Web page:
The endless cycle of blogging

I’ve been blogging for more than half my life at this point. My first blog platform was Movable Type, and then it all went from there. Most of my blogs vanished either because I deleted them when I outgrew them or because of my penchant in the early 00s of letting domain names lapse. I bought my first domain — — in 1996 and I had to mail the money to InterNic to get it, but I naturally let that one lapse too. Kinda silly, huh?

The hardest part of blogging when you know how to build a website, roll your own CMS, and have opinions on a web stack is getting started. If I had a dollar for how many times I started working on a site, only to get distracted by setting up something in the back end, I’d be able to buy a nice meal. Over the years, I’ve opted for easier solutions because ultimately, I just want to get ideas out. For a while, Twitter was useful for this because it mostly served the purpose of what a blog would do, I grew a decent sized audience for a nobody and so, there was no real point in creating a captive space for anyone.

Well, we all know how that worked out. So I’ve been pondering all year about getting back to owning my own blog” again, but rinse, wash, repeat the cycle from the second paragraph. Not to mention, when your job is web stuff and your hobbies are also on the internet, a bit of fatigue can set in at times.

So here we are now, trying this once again. My main goal is to write for myself. I always find that I do better when I’m using a blog as a documentation engine, rather than trying to gain a audience” or worrying about what people want to read from me. It’s an easier habit to keep up that way and I’ve been practicing by using my long dormant Substack about music to get back into the habit of writing about something. It’s still a chore at times, even when you’re writing once a week roughly, and it’s just for your friends, but the habit is still good nontheless.

I’ve already spent more time continuously in Portland than I have anywhere I’ve lived and I’ve been at my job longer than any single job I’ve ever had in my life, by a longshot. While this is all cause for a bit of celebration — yay, Ron is putting down roots” — it’s also been very jarring for me to make sense of what I’m doing, where I want to be, and most importantly, how I see the world.

The last few years, talking and writing about Consequence Design has given me an opportunity to think about my work from a different lens. Mostly, I have increasingly more opinions about the work, how we work, and how our framing of the work changes our perspectives about 1) how we frame problems 2) what we think is possible and 3) the lengths we’re willing to go to solve the problems, but this 4) assumes that we think there are problems at all.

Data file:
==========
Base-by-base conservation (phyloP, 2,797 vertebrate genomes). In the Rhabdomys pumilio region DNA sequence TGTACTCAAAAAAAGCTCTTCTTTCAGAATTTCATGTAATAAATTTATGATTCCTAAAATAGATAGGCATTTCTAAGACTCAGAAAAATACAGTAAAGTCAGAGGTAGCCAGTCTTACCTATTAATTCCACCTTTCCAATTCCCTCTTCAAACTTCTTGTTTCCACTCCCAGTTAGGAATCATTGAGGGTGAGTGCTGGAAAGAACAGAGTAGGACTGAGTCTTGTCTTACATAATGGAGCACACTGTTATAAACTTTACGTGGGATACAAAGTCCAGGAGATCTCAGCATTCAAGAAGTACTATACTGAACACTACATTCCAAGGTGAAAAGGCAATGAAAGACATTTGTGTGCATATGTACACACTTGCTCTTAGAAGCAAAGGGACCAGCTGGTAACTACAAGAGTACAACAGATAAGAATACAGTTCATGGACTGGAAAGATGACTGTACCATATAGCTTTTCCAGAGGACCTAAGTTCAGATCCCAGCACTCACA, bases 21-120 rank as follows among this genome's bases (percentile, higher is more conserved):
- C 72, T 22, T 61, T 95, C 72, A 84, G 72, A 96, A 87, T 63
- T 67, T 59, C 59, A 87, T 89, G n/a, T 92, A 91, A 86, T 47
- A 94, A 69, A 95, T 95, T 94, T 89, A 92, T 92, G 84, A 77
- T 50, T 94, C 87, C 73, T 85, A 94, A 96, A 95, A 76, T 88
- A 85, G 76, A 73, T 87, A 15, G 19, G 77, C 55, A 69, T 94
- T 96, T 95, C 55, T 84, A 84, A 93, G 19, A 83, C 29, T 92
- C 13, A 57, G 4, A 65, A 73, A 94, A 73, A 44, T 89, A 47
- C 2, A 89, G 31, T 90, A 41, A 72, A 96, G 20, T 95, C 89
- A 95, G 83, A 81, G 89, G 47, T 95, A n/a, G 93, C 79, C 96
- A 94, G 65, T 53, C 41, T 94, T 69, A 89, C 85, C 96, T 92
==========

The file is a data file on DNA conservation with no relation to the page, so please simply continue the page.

Me doing an in-person event last fall during the Portland Design FestivalMe doing an in-person event last fall during the Portland Design Festival

At some point, I got tired of talking about it and just retreated to buy more books than I feel like shipping, and coupled that with my own understanding of history. I’ve become more observational, and think about design in broader terms than before. I’m less concerned about the minutia of design systems, and while I still geek out about good layouts, typefaces, and literally have a whole instagram account full of neon signs I like, (another area where I have opinions) I think that designers — people working in tech broadly — and public servants, and really everybody — need to have some discussions about what’s being done in our names and whether we’re going to have a say about it or not.

So yeah, I’ve been thinking a lot. There’s no guarantee I’ll share any of this stuff. But in theory, I’d like to write a lot and release my writing in the form of talk-style chap books. I’ve enjoyed when folks like Keller Easterling and Dan Hill did that with Strelka and I want to do it myself. There’s nothing like Strelka in the US, and I’m not an architect. (No, information architects don’t count, but we are real…)

Usually, the things I’ve started were because no one else did it first. Or I was part of a thing they did and it wasn’t very good. But I’m almost always inclined to be a joiner than a starter, but over the years, people would put me in the okay you’re gonna be in charge of this” role often enough that I’ve gotten fairly accustomed to it. It works okay, but I’m usually inclined to put the power back into their hands in key ways. I’m not so much interested in consensus, as much as I want to work with people who believers.

So I figure it’s time for me to get on the record (once again) about what i believe.

July 27, 2023